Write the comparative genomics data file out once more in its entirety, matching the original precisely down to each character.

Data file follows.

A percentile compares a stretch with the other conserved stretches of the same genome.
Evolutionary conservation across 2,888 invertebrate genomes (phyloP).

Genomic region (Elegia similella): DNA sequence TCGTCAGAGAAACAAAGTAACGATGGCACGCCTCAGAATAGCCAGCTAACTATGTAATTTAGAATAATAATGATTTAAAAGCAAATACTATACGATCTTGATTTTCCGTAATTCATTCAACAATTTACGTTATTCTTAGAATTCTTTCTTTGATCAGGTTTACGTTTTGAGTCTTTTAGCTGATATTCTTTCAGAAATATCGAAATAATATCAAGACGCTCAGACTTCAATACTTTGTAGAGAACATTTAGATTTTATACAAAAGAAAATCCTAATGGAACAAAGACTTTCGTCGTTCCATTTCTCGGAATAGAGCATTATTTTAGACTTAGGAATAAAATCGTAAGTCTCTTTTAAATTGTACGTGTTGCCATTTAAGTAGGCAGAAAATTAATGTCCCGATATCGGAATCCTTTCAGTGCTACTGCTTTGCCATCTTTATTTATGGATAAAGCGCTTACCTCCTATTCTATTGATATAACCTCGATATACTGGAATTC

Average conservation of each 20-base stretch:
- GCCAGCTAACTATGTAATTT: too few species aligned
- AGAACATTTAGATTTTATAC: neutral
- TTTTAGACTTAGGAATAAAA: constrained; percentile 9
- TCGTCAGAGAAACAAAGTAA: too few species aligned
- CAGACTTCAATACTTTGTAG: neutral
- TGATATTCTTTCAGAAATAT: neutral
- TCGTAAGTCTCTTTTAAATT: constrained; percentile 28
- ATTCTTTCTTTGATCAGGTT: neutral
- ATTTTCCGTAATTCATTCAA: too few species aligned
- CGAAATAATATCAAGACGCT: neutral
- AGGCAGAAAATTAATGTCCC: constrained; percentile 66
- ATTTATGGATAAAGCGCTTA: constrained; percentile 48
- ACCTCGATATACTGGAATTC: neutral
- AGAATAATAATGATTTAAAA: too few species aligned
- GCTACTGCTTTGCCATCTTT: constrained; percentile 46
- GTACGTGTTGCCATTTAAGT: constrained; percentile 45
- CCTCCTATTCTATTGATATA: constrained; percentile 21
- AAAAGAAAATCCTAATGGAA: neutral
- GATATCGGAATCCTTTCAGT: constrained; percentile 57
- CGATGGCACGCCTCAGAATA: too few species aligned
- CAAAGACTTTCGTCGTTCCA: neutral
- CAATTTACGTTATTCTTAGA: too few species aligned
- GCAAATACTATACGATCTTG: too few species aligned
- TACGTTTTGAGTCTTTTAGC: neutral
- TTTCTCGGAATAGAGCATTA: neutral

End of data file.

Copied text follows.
A percentile compares a stretch with the other conserved stretches of the same genome.
Evolutionary conservation across 2,888 invertebrate genomes (phyloP).

Genomic region (Elegia similella): DNA sequence TCGTCAGAGAAACAAAGTAACGATGGCACGCCTCAGAATAGCCAGCTAACTATGTAATTTAGAATAATAATGATTTAAAAGCAAATACTATACGATCTTGATTTTCCGTAATTCATTCAACAATTTACGTTATTCTTAGAATTCTTTCTTTGATCAGGTTTACGTTTTGAGTCTTTTAGCTGATATTCTTTCAGAAATATCGAAATAATATCAAGACGCTCAGACTTCAATACTTTGTAGAGAACATTTAGATTTTATACAAAAGAAAATCCTAATGGAACAAAGACTTTCGTCGTTCCATTTCTCGGAATAGAGCATTATTTTAGACTTAGGAATAAAATCGTAAGTCTCTTTTAAATTGTACGTGTTGCCATTTAAGTAGGCAGAAAATTAATGTCCCGATATCGGAATCCTTTCAGTGCTACTGCTTTGCCATCTTTATTTATGGATAAAGCGCTTACCTCCTATTCTATTGATATAACCTCGATATACTGGAATTC

Average conservation of each 20-base stretch:
- GCCAGCTAACTATGTAATTT: too few species aligned
- AGAACATTTAGATTTTATAC: neutral
- TTTTAGACTTAGGAATAAAA: constrained; percentile 9
- TCGTCAGAGAAACAAAGTAA: too few species aligned
- CAGACTTCAATACTTTGTAG: neutral
- TGATATTCTTTCAGAAATAT: neutral
- TCGTAAGTCTCTTTTAAATT: constrained; percentile 28
- ATTCTTTCTTTGATCAGGTT: neutral
- ATTTTCCGTAATTCATTCAA: too few species aligned
- CGAAATAATATCAAGACGCT: neutral
- AGGCAGAAAATTAATGTCCC: constrained; percentile 66
- ATTTATGGATAAAGCGCTTA: constrained; percentile 48
- ACCTCGATATACTGGAATTC: neutral
- AGAATAATAATGATTTAAAA: too few species aligned
- GCTACTGCTTTGCCATCTTT: constrained; percentile 46
- GTACGTGTTGCCATTTAAGT: constrained; percentile 45
- CCTCCTATTCTATTGATATA: constrained; percentile 21
- AAAAGAAAATCCTAATGGAA: neutral
- GATATCGGAATCCTTTCAGT: constrained; percentile 57
- CGATGGCACGCCTCAGAATA: too few species aligned
- CAAAGACTTTCGTCGTTCCA: neutral
- CAATTTACGTTATTCTTAGA: too few species aligned
- GCAAATACTATACGATCTTG: too few species aligned
- TACGTTTTGAGTCTTTTAGC: neutral
- TTTCTCGGAATAGAGCATTA: neutral